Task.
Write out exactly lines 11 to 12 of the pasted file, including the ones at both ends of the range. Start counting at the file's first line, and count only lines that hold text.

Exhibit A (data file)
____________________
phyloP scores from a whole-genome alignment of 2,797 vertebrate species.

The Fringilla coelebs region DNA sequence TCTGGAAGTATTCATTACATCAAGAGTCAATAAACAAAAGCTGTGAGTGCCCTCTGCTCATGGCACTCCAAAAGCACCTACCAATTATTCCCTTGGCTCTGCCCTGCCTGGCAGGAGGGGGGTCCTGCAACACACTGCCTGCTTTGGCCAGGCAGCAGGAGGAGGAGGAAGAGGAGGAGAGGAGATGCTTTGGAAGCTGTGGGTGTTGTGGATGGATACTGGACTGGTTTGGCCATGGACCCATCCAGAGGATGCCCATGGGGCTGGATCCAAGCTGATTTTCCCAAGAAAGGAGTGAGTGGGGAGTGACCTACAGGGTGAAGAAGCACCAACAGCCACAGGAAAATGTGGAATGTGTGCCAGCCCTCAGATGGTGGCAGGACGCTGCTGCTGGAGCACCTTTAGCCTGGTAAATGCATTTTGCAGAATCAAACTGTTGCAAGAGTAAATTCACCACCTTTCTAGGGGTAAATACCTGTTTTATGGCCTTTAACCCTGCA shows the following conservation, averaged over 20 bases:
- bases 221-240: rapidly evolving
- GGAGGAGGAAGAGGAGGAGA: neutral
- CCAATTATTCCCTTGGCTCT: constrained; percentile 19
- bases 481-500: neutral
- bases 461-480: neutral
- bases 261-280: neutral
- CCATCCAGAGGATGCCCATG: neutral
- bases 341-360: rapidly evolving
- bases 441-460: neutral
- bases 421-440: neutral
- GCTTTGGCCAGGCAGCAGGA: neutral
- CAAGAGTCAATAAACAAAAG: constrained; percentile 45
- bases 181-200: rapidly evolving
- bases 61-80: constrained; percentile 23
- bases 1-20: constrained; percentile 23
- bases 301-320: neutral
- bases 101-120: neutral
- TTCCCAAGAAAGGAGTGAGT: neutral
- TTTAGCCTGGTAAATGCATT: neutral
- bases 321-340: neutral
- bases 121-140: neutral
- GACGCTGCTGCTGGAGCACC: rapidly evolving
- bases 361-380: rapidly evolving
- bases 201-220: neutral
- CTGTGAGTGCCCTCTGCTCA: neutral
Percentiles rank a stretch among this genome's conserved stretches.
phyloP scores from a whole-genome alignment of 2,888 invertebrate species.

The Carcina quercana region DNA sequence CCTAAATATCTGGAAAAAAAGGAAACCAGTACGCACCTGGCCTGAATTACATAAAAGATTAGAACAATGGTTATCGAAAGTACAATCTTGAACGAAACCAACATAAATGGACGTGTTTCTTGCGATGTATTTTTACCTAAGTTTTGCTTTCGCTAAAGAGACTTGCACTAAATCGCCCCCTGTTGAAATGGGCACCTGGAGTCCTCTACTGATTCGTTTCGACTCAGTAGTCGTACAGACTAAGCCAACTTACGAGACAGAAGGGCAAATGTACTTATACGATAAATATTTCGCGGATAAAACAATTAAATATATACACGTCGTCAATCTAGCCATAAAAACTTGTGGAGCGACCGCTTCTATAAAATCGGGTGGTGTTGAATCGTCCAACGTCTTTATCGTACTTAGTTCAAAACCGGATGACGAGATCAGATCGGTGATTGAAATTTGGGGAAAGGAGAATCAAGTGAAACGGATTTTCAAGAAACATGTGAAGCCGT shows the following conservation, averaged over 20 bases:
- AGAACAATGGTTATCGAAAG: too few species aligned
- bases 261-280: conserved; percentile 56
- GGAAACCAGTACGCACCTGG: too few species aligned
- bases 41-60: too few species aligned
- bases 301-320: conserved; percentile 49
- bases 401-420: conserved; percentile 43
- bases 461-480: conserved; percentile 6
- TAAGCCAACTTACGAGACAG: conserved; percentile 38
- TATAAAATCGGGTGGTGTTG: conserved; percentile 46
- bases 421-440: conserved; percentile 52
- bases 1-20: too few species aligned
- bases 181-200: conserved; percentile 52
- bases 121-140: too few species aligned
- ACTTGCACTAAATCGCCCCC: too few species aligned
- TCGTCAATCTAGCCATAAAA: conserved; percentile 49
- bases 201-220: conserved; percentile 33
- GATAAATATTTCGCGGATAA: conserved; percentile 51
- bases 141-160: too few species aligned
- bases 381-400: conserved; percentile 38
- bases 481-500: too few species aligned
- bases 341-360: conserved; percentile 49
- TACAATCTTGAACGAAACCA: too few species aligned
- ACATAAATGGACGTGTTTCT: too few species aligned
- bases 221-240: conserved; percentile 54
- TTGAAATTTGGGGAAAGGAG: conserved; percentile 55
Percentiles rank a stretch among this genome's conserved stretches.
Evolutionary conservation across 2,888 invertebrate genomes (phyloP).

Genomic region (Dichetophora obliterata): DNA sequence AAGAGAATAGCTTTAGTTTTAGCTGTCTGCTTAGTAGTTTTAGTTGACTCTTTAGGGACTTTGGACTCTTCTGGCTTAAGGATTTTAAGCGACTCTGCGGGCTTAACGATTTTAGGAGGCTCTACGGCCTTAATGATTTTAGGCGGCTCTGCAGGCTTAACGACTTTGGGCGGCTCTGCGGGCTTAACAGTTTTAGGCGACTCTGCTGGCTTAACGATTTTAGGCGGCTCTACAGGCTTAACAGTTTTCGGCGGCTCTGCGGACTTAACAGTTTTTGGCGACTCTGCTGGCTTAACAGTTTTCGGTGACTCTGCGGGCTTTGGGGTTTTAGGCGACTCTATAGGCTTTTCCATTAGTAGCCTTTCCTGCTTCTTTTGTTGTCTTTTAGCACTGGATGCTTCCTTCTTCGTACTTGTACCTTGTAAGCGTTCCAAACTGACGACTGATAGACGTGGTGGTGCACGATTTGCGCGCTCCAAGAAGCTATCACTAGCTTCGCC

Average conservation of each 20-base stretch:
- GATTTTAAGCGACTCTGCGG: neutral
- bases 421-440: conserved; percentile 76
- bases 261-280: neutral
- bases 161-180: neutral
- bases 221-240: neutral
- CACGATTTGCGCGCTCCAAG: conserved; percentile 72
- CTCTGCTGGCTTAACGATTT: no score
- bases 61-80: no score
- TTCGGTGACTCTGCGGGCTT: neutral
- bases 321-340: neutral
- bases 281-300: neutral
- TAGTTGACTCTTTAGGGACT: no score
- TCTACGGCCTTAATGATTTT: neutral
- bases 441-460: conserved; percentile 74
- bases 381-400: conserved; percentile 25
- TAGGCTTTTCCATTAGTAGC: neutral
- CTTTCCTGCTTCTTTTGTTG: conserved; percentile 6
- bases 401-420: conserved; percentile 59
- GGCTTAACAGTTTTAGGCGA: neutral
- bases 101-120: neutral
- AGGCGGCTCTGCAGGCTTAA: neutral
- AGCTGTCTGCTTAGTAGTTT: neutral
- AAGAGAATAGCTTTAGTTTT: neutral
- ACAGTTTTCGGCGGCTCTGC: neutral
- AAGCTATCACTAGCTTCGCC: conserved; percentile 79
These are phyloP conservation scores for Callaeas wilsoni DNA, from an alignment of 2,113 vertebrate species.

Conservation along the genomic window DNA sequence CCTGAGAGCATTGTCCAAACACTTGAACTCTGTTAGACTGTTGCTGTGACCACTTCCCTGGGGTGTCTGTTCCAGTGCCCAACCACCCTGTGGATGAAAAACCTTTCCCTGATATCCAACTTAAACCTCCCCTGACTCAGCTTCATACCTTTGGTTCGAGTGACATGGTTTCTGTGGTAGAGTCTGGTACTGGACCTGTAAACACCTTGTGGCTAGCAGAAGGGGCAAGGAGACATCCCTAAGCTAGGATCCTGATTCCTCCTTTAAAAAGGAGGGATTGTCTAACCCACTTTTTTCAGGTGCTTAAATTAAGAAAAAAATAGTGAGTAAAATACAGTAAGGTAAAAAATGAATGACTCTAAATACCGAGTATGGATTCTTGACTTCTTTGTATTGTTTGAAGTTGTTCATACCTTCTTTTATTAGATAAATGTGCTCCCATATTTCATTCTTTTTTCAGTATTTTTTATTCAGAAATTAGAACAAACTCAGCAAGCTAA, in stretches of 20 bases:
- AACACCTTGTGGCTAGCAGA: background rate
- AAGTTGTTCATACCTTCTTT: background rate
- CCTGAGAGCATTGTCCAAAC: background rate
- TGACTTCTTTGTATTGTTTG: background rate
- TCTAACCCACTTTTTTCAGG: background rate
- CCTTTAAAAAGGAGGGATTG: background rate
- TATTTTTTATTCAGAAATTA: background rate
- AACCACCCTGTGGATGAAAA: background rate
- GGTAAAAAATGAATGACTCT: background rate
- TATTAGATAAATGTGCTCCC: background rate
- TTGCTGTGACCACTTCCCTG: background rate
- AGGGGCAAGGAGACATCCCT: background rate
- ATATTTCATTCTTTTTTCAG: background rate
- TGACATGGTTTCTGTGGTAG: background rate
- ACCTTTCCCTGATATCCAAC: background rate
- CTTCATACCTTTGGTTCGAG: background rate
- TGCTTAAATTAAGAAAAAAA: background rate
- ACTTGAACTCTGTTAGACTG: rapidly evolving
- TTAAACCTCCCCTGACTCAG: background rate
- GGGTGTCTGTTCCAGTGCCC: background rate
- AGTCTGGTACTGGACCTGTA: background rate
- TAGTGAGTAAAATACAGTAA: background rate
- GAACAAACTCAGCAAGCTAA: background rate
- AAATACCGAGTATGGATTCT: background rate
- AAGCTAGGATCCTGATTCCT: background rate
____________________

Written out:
- bases 441-460: neutral
- bases 421-440: neutral